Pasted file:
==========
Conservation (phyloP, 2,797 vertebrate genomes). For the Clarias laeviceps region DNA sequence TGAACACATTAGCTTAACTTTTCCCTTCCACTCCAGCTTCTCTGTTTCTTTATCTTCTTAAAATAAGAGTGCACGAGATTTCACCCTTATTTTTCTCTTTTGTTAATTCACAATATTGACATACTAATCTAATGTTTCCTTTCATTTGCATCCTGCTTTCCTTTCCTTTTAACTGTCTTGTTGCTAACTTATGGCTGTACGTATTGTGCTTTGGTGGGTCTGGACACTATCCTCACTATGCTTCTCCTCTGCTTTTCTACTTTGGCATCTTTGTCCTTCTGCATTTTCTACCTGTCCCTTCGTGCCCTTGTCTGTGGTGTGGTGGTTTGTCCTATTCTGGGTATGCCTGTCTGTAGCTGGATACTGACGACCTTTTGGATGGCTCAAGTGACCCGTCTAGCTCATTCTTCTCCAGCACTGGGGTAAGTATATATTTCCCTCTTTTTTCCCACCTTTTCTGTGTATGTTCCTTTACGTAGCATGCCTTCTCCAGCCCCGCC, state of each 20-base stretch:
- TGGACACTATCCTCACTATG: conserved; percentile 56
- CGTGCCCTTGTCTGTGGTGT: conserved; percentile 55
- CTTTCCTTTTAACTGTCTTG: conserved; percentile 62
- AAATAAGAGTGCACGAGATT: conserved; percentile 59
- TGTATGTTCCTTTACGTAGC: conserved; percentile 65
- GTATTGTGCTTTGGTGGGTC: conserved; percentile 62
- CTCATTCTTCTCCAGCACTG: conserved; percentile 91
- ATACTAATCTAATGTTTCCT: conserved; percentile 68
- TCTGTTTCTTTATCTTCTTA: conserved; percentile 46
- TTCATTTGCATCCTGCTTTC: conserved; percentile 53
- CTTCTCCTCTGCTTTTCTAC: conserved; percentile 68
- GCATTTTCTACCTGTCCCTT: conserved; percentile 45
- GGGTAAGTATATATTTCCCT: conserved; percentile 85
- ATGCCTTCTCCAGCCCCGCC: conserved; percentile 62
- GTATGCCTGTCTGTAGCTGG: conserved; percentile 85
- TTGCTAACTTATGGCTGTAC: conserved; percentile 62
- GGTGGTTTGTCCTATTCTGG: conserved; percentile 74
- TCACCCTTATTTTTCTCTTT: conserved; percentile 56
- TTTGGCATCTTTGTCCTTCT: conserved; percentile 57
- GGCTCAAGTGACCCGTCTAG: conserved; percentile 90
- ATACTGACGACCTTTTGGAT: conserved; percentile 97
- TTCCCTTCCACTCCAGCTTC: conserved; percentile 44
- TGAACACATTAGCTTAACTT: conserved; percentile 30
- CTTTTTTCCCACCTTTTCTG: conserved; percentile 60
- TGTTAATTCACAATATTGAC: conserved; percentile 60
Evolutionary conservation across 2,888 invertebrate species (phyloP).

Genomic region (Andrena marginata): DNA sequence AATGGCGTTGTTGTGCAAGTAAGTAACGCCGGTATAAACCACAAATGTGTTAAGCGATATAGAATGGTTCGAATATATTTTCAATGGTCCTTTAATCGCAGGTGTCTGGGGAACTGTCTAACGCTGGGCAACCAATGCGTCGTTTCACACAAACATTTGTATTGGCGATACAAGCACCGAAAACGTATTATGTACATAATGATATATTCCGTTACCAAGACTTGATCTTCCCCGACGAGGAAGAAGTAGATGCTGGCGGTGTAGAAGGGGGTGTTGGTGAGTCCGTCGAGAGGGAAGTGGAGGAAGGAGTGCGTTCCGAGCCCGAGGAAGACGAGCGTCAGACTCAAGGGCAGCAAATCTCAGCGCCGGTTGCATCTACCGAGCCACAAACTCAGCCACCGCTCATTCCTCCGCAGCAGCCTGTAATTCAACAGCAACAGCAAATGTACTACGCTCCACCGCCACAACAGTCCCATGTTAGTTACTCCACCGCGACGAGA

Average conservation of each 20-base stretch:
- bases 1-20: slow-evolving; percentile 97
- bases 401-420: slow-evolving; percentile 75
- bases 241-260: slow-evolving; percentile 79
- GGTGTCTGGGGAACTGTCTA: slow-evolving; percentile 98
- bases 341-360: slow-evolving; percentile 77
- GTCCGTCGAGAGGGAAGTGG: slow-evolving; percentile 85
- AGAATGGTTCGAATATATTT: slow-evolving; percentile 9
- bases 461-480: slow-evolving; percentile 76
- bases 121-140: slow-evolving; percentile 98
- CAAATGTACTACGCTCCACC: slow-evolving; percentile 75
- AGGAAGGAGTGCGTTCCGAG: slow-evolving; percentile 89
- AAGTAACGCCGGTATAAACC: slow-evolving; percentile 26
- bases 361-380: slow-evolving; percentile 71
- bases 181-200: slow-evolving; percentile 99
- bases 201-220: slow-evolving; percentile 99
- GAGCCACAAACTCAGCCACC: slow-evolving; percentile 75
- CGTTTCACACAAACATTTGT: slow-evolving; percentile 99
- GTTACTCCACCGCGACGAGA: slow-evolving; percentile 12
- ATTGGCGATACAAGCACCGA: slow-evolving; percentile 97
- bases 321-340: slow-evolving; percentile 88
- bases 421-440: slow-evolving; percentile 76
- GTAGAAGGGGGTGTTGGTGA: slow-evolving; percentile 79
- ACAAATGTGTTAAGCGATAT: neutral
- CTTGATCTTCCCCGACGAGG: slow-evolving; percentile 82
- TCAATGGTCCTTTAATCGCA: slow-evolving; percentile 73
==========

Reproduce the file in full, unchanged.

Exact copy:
Conservation (phyloP, 2,797 vertebrate genomes). For the Clarias laeviceps region DNA sequence TGAACACATTAGCTTAACTTTTCCCTTCCACTCCAGCTTCTCTGTTTCTTTATCTTCTTAAAATAAGAGTGCACGAGATTTCACCCTTATTTTTCTCTTTTGTTAATTCACAATATTGACATACTAATCTAATGTTTCCTTTCATTTGCATCCTGCTTTCCTTTCCTTTTAACTGTCTTGTTGCTAACTTATGGCTGTACGTATTGTGCTTTGGTGGGTCTGGACACTATCCTCACTATGCTTCTCCTCTGCTTTTCTACTTTGGCATCTTTGTCCTTCTGCATTTTCTACCTGTCCCTTCGTGCCCTTGTCTGTGGTGTGGTGGTTTGTCCTATTCTGGGTATGCCTGTCTGTAGCTGGATACTGACGACCTTTTGGATGGCTCAAGTGACCCGTCTAGCTCATTCTTCTCCAGCACTGGGGTAAGTATATATTTCCCTCTTTTTTCCCACCTTTTCTGTGTATGTTCCTTTACGTAGCATGCCTTCTCCAGCCCCGCC, state of each 20-base stretch:
- TGGACACTATCCTCACTATG: conserved; percentile 56
- CGTGCCCTTGTCTGTGGTGT: conserved; percentile 55
- CTTTCCTTTTAACTGTCTTG: conserved; percentile 62
- AAATAAGAGTGCACGAGATT: conserved; percentile 59
- TGTATGTTCCTTTACGTAGC: conserved; percentile 65
- GTATTGTGCTTTGGTGGGTC: conserved; percentile 62
- CTCATTCTTCTCCAGCACTG: conserved; percentile 91
- ATACTAATCTAATGTTTCCT: conserved; percentile 68
- TCTGTTTCTTTATCTTCTTA: conserved; percentile 46
- TTCATTTGCATCCTGCTTTC: conserved; percentile 53
- CTTCTCCTCTGCTTTTCTAC: conserved; percentile 68
- GCATTTTCTACCTGTCCCTT: conserved; percentile 45
- GGGTAAGTATATATTTCCCT: conserved; percentile 85
- ATGCCTTCTCCAGCCCCGCC: conserved; percentile 62
- GTATGCCTGTCTGTAGCTGG: conserved; percentile 85
- TTGCTAACTTATGGCTGTAC: conserved; percentile 62
- GGTGGTTTGTCCTATTCTGG: conserved; percentile 74
- TCACCCTTATTTTTCTCTTT: conserved; percentile 56
- TTTGGCATCTTTGTCCTTCT: conserved; percentile 57
- GGCTCAAGTGACCCGTCTAG: conserved; percentile 90
- ATACTGACGACCTTTTGGAT: conserved; percentile 97
- TTCCCTTCCACTCCAGCTTC: conserved; percentile 44
- TGAACACATTAGCTTAACTT: conserved; percentile 30
- CTTTTTTCCCACCTTTTCTG: conserved; percentile 60
- TGTTAATTCACAATATTGAC: conserved; percentile 60
Evolutionary conservation across 2,888 invertebrate species (phyloP).

Genomic region (Andrena marginata): DNA sequence AATGGCGTTGTTGTGCAAGTAAGTAACGCCGGTATAAACCACAAATGTGTTAAGCGATATAGAATGGTTCGAATATATTTTCAATGGTCCTTTAATCGCAGGTGTCTGGGGAACTGTCTAACGCTGGGCAACCAATGCGTCGTTTCACACAAACATTTGTATTGGCGATACAAGCACCGAAAACGTATTATGTACATAATGATATATTCCGTTACCAAGACTTGATCTTCCCCGACGAGGAAGAAGTAGATGCTGGCGGTGTAGAAGGGGGTGTTGGTGAGTCCGTCGAGAGGGAAGTGGAGGAAGGAGTGCGTTCCGAGCCCGAGGAAGACGAGCGTCAGACTCAAGGGCAGCAAATCTCAGCGCCGGTTGCATCTACCGAGCCACAAACTCAGCCACCGCTCATTCCTCCGCAGCAGCCTGTAATTCAACAGCAACAGCAAATGTACTACGCTCCACCGCCACAACAGTCCCATGTTAGTTACTCCACCGCGACGAGA

Average conservation of each 20-base stretch:
- bases 1-20: slow-evolving; percentile 97
- bases 401-420: slow-evolving; percentile 75
- bases 241-260: slow-evolving; percentile 79
- GGTGTCTGGGGAACTGTCTA: slow-evolving; percentile 98
- bases 341-360: slow-evolving; percentile 77
- GTCCGTCGAGAGGGAAGTGG: slow-evolving; percentile 85
- AGAATGGTTCGAATATATTT: slow-evolving; percentile 9
- bases 461-480: slow-evolving; percentile 76
- bases 121-140: slow-evolving; percentile 98
- CAAATGTACTACGCTCCACC: slow-evolving; percentile 75
- AGGAAGGAGTGCGTTCCGAG: slow-evolving; percentile 89
- AAGTAACGCCGGTATAAACC: slow-evolving; percentile 26
- bases 361-380: slow-evolving; percentile 71
- bases 181-200: slow-evolving; percentile 99
- bases 201-220: slow-evolving; percentile 99
- GAGCCACAAACTCAGCCACC: slow-evolving; percentile 75
- CGTTTCACACAAACATTTGT: slow-evolving; percentile 99
- GTTACTCCACCGCGACGAGA: slow-evolving; percentile 12
- ATTGGCGATACAAGCACCGA: slow-evolving; percentile 97
- bases 321-340: slow-evolving; percentile 88
- bases 421-440: slow-evolving; percentile 76
- GTAGAAGGGGGTGTTGGTGA: slow-evolving; percentile 79
- ACAAATGTGTTAAGCGATAT: neutral
- CTTGATCTTCCCCGACGAGG: slow-evolving; percentile 82
- TCAATGGTCCTTTAATCGCA: slow-evolving; percentile 73